Forts and castles of Ghana are architectural relics that were built in XV-VII century. The Art Group took part in a trip to Elmina and the main purpose of this activity was sightseeing of the castle. Our guide told us a very interesting story about the history of this place and slavery. All children listened carefully to every single word about their ancestors.

At first, forts were built to protect the trade (gold, pepper and elephants’ bones - this part of the world used to be called the Golden Coast) and all products imported from Europe. St. Jorge’s castle in Emina, built by the Portuguese in 1482, is the oldest European castle in Africa. In XVII century the Portuguese castle was overtaken by the Dutch. During the next period the English, Swedish and Dutch were fighting for castles and protection forts. The best preserved castles which were used fort trading slaves till 1630 are St. Jorge’s Castle in Elmina, Christiansborg in Akra and Cape Coast Castle in Cape Coast.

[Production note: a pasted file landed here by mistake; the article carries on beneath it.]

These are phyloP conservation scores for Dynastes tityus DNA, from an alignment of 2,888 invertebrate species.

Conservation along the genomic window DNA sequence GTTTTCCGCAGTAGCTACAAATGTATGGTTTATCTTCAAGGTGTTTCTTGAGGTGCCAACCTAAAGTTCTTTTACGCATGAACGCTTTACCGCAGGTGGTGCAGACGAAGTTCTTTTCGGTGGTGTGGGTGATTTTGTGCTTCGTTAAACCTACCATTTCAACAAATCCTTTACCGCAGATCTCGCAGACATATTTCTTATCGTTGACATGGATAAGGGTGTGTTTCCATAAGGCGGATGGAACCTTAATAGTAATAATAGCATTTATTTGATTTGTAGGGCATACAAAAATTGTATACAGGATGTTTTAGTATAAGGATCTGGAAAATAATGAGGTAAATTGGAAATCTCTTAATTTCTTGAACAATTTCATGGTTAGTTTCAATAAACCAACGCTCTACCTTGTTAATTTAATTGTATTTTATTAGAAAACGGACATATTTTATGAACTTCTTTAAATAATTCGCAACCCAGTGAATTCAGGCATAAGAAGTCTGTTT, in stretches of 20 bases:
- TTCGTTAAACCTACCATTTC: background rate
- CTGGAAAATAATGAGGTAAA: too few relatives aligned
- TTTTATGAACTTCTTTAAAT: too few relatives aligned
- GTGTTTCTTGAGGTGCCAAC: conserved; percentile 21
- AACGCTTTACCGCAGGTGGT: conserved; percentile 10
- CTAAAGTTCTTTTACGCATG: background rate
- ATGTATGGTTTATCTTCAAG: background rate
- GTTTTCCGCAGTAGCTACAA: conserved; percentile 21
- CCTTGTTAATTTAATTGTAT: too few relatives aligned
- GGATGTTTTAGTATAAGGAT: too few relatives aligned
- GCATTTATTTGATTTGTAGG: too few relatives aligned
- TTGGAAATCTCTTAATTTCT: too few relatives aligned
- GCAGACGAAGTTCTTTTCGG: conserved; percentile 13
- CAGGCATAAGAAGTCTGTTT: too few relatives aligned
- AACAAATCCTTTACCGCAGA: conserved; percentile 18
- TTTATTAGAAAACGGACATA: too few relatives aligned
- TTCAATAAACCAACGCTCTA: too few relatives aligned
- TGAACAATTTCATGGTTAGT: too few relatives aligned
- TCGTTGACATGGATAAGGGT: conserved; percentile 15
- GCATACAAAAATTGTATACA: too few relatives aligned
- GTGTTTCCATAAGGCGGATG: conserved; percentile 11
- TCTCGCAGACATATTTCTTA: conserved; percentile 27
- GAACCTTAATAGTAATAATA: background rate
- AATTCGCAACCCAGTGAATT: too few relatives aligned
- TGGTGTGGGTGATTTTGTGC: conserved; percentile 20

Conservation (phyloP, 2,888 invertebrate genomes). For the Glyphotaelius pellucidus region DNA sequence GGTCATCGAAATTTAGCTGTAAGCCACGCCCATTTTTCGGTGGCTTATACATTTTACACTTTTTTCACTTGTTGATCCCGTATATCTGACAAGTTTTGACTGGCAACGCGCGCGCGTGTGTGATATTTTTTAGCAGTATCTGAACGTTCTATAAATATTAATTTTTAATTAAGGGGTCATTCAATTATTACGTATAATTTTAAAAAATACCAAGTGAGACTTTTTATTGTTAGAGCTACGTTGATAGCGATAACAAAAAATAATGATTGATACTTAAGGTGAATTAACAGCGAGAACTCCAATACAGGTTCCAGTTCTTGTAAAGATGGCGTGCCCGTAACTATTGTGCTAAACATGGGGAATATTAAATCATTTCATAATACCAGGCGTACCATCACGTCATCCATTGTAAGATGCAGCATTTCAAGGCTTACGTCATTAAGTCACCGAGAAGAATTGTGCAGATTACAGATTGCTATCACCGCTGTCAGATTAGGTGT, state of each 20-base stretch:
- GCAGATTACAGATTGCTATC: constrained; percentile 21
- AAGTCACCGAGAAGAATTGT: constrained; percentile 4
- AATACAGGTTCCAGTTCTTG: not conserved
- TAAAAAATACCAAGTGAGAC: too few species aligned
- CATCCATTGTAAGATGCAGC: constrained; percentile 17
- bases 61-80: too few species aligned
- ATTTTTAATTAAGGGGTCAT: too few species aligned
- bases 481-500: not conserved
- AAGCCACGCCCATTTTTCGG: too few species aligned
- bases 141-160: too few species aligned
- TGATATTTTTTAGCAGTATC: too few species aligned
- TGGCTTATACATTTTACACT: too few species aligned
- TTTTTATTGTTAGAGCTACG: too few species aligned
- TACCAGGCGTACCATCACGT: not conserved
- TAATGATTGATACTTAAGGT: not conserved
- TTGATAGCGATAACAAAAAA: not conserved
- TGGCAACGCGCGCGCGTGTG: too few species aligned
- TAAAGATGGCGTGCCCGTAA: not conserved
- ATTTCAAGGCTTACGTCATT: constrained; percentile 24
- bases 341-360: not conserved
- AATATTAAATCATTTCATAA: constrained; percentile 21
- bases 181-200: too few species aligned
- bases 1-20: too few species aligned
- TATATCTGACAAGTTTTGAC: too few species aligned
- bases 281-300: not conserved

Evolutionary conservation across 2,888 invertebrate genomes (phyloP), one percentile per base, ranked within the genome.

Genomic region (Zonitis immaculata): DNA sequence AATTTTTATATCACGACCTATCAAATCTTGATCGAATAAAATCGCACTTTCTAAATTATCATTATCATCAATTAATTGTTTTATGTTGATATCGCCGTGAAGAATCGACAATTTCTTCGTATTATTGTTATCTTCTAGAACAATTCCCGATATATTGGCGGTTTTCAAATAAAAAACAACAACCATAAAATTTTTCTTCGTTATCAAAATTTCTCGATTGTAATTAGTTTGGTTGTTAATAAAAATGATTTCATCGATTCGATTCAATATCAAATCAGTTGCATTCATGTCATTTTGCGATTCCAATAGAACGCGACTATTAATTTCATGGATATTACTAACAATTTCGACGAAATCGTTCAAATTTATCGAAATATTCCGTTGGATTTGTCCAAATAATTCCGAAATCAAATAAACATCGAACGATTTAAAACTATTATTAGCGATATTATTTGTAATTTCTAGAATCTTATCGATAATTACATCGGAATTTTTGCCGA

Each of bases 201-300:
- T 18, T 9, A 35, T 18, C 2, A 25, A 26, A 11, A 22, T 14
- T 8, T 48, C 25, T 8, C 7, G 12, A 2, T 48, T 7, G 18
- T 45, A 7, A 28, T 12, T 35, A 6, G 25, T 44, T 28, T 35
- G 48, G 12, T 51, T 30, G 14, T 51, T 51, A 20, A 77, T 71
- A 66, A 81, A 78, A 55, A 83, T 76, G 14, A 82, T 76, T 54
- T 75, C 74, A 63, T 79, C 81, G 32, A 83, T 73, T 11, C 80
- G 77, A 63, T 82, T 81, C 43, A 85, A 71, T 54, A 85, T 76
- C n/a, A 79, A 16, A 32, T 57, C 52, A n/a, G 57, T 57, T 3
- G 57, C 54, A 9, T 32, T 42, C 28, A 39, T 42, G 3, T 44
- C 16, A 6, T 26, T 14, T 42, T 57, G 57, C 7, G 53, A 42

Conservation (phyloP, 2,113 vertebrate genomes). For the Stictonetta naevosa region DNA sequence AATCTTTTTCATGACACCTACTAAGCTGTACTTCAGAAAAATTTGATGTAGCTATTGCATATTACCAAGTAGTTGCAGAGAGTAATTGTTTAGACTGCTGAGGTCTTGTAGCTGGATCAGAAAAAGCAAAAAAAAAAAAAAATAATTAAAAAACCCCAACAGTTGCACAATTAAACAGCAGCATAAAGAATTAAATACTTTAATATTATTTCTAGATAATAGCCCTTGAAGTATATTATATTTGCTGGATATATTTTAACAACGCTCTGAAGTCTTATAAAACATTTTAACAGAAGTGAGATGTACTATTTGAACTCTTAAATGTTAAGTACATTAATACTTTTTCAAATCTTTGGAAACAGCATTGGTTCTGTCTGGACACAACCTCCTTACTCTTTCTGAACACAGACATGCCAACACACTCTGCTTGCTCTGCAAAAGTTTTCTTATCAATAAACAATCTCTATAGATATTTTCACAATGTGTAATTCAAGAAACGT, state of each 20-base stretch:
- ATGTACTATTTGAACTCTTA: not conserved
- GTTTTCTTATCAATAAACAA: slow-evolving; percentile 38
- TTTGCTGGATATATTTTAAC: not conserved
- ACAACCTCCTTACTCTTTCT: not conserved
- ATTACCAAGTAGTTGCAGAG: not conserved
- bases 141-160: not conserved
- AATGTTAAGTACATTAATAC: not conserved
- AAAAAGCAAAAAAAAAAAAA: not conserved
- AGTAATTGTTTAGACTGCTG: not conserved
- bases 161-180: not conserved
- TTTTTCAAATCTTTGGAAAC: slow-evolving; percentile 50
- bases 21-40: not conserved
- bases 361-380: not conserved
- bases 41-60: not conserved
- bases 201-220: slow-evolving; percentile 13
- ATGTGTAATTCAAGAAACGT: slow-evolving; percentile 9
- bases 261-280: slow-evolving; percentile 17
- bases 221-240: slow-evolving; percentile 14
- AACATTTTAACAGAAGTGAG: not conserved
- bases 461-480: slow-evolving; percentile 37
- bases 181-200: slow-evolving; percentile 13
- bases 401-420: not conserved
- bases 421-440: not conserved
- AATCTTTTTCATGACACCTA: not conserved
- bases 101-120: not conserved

In the dark and wet undergrounds of the castle it was easy to imagine how thousands of Africans would wait for the ships to the “New World”. Everyone was moved by the stories about rebels locked in dark rooms without any food nor water, women who were left outside in the scorching heat with a rock tied to their legs because they did not want to be raped and about those who did not survive these conditions and were simply thrown in the ocean. The last stage of this ‘road to slavery’ was going through “The Door of No Return”. Over a million of slaves were transported from this place to various parts of the world.

In this castle, the very first African school was established. It was a school for white children. The British were using Elmina castle to train their police. Today Elmina city is known mainly as a fishing harbour.

You will find more pictures from this trip on facebook – Freespirit Foundation

http://www.facebook.com/bookmarks/pages#!/media/set/?set=a.10150935649277745.434510.48968852744&type=1



Zmieniony ( Piątek, 01 Marzec 2013 17:38 )